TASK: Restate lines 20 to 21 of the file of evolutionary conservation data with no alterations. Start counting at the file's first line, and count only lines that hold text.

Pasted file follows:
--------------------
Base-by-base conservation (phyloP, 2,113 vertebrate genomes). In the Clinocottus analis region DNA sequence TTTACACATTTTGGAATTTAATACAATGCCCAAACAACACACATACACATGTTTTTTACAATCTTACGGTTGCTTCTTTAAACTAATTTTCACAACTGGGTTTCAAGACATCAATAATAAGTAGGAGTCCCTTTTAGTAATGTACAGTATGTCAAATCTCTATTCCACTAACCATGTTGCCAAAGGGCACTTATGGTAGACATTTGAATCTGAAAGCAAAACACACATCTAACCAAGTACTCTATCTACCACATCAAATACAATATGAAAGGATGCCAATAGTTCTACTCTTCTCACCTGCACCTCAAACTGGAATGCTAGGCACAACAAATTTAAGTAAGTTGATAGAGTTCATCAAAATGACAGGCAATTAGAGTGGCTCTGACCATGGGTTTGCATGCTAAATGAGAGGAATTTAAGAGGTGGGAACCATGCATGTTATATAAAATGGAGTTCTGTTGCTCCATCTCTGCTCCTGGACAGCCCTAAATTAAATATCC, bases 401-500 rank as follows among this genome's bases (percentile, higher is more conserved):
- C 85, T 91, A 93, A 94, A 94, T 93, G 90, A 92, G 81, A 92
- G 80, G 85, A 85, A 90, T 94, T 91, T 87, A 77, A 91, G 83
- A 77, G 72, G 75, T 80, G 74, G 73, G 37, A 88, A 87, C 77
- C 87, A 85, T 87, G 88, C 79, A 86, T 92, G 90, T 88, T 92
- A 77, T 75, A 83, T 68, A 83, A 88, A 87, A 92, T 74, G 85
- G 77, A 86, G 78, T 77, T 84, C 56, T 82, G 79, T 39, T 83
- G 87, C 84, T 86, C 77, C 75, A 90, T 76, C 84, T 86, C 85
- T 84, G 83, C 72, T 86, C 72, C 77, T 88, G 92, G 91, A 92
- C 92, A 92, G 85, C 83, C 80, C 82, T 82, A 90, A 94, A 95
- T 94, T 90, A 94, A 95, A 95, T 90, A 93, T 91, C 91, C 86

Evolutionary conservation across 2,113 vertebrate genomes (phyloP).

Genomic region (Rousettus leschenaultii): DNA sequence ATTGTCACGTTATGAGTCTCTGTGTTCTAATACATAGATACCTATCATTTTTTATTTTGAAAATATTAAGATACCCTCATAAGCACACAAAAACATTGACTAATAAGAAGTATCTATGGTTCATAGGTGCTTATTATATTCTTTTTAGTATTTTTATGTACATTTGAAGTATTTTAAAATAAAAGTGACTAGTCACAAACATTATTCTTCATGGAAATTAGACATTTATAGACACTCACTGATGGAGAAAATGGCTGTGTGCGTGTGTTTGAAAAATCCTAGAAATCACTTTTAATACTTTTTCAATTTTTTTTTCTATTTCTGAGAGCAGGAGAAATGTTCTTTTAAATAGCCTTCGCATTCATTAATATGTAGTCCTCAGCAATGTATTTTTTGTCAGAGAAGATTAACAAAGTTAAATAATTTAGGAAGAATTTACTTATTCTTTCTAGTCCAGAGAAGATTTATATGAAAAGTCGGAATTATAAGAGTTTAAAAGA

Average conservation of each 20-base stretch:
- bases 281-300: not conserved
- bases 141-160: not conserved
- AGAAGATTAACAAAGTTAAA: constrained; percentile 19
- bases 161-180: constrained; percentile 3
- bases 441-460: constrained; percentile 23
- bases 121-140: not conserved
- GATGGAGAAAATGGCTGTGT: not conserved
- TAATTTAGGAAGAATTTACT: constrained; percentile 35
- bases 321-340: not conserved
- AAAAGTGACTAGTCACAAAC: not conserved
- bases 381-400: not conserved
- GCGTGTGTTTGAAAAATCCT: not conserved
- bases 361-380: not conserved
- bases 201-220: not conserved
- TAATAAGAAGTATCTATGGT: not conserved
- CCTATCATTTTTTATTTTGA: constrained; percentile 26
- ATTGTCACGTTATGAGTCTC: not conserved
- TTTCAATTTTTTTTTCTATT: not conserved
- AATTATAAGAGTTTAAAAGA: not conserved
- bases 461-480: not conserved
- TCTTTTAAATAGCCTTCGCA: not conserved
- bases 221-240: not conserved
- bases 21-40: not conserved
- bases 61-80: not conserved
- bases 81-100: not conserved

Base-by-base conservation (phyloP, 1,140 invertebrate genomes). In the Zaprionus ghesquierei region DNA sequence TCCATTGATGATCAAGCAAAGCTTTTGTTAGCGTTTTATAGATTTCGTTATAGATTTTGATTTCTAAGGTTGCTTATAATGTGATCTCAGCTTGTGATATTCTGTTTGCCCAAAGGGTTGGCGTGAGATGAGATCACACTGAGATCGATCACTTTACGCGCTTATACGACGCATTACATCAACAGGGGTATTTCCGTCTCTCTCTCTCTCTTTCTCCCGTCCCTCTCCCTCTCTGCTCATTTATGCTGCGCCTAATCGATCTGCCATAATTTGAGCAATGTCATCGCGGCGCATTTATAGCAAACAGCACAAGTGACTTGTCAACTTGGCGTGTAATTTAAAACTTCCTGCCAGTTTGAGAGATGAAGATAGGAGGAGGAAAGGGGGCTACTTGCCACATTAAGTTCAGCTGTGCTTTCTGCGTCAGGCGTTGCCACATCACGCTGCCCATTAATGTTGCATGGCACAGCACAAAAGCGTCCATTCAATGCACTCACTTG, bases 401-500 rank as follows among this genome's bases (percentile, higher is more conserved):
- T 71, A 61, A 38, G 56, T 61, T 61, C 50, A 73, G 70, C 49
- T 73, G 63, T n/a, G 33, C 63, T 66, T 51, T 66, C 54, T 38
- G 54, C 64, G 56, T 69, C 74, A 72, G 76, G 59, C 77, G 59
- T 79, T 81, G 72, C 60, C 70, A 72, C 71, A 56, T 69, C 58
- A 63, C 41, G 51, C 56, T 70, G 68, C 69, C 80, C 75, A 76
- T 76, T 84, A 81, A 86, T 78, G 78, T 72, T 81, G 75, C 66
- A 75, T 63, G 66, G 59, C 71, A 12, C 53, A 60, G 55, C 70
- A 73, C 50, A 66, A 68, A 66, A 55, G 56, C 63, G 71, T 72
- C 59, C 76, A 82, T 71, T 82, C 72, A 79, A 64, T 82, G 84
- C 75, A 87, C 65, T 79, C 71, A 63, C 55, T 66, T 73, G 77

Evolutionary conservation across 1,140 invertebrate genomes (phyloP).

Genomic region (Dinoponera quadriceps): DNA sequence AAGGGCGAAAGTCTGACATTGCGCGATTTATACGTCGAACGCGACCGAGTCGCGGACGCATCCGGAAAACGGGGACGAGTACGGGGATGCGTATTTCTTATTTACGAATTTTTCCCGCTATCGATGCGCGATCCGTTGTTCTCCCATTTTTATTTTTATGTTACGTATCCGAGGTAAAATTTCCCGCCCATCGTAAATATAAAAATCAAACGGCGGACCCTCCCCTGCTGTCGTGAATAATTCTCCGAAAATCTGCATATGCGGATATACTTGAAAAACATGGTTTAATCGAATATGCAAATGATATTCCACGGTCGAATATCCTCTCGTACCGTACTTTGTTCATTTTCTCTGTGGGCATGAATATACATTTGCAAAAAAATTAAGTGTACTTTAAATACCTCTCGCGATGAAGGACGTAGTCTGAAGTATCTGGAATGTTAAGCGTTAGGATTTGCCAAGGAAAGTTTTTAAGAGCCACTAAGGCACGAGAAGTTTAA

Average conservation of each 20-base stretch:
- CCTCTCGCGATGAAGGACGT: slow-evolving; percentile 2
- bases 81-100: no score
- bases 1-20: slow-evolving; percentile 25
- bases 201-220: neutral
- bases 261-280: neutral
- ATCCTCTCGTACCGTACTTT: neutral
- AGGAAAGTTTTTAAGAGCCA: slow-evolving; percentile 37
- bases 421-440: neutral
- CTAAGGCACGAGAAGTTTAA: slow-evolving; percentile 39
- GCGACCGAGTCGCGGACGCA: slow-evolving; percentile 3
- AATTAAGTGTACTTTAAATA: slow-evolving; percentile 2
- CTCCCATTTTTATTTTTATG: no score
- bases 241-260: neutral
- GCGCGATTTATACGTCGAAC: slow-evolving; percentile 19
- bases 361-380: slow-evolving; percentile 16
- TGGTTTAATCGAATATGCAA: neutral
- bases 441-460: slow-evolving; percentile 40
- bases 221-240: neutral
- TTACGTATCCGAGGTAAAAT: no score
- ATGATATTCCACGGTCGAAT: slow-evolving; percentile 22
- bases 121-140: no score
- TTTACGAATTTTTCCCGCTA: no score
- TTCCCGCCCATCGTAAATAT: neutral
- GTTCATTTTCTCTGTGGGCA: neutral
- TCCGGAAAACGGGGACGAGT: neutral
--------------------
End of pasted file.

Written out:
- bases 121-140: not conserved
- GATGGAGAAAATGGCTGTGT: not conserved